The Winter's Tale

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Themes and Colors
Loyalty, Fidelity, and Honesty Theme Icon
Friendship and Love Theme Icon
Youth, Age, and Time Theme Icon
Seriousness, Levity, and Humor Theme Icon
Evidence, Truth, Persuasion, and Belief Theme Icon
Justice and Natural Order Theme Icon
LitCharts assigns a color and icon to each theme in The Winter's Tale, which you can use to track the themes throughout the work.
Seriousness, Levity, and Humor Theme Icon

The Winter’s Tale is notorious as a so-called “problem play,” because among the plays of Shakespeare it is one of the most difficult to categorize in terms of genre. It begins like a tragedy, but then has an extended episode drawn from pastoral romance, and ends like a comedy. This mixed-up quality of the play is about more than simply categorizing Shakespeare’s play. Its genre-bending nature speaks to its unique—and at times bewildering—mixture of seriousness and levity, sadness and humor. The play begins as a tragedy, with Leontes unwittingly bringing about his own suffering due to the fault of his paranoiac jealousy. (His angry jealousy regarding his wife’s supposed infidelity is very similar to that of Othello, from one of Shakespeare’s best-known tragedies.) But when the play moves to Bohemia, the play approaches the genre of Renaissance pastoral romances, which emphasized the pleasures of the countryside, playful enjoyment, and young love. This portion of the play reaches a peak with the light-hearted sheep-shearing festival of act four. Finally, the play concludes like a comedy, which is to say it has a (more or less) happy ending. Comedies are defined as opposed to tragedies by having this kind of an ending with a resolution to the characters’ problems and a return to normalcy.

Not only does the play progress from genre to genre, but it also mixes genres at the same time. So, for example, Antigonus dies tragically but after being pursued off-stage suddenly by a bear who appears out of nowhere in a sudden stage direction (“He exits, pursued by a bear.”) that has an element of slap-stick comedy to it. And at the end of the play, while almost all the characters have achieved a comic resolution and happy ending, Paulina is left without her husband. She says that she will lament and grieve while everyone else celebrates their good fortune, marking her in a sense as a tragic character stuck in a comic ending. But Leontes then encourages her to move on from the past and marry Camillo. By doing this, he essentially encourages her (and the play itself) to move from tragedy to comedy.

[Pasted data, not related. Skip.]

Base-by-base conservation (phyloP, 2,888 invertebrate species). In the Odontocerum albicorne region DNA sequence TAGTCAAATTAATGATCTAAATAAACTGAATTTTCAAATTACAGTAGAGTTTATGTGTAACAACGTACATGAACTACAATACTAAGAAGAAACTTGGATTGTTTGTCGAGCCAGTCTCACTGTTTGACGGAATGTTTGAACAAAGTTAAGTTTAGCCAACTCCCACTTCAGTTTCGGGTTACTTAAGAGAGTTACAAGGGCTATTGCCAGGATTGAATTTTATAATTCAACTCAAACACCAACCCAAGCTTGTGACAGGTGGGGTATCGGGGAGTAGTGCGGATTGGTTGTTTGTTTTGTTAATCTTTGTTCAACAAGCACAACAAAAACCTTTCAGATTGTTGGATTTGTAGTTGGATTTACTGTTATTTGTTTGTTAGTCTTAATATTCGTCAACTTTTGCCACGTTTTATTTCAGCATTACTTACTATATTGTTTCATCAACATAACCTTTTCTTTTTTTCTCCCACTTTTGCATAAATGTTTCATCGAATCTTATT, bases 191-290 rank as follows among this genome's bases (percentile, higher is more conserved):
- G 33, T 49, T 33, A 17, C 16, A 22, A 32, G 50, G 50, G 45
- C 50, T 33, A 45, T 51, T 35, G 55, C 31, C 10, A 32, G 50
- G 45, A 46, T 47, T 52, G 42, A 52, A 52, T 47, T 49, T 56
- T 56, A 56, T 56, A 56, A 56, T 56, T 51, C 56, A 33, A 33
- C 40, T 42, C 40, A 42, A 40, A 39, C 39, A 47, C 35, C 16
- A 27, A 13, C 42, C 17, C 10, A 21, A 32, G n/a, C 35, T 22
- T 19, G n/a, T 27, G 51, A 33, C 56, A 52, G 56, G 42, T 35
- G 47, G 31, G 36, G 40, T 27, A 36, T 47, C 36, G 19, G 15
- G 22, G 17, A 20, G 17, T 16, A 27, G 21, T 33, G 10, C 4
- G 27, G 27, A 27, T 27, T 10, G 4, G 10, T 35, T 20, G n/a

This mixing of genres can be somewhat confusing for audiences. Each genre implies an expected response on the part of audiences and readers. One knows to laugh at a comedy, to feel pathos at a tragedy, to take light-hearted pleasure in a romance. By mixing these genres, Shakespeare complicates our idea about what the “correct” response to his play should be. But since life doesn’t always obey the strict rules of genre that separate tragedy from comedy, why should literature? Shakespeare’s generic experimentation may simply bring his play closer to the strange mix of comedy and tragedy, laughter and tears, and pleasure and despair that makes up life itself.

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Seriousness, Levity, and Humor ThemeTracker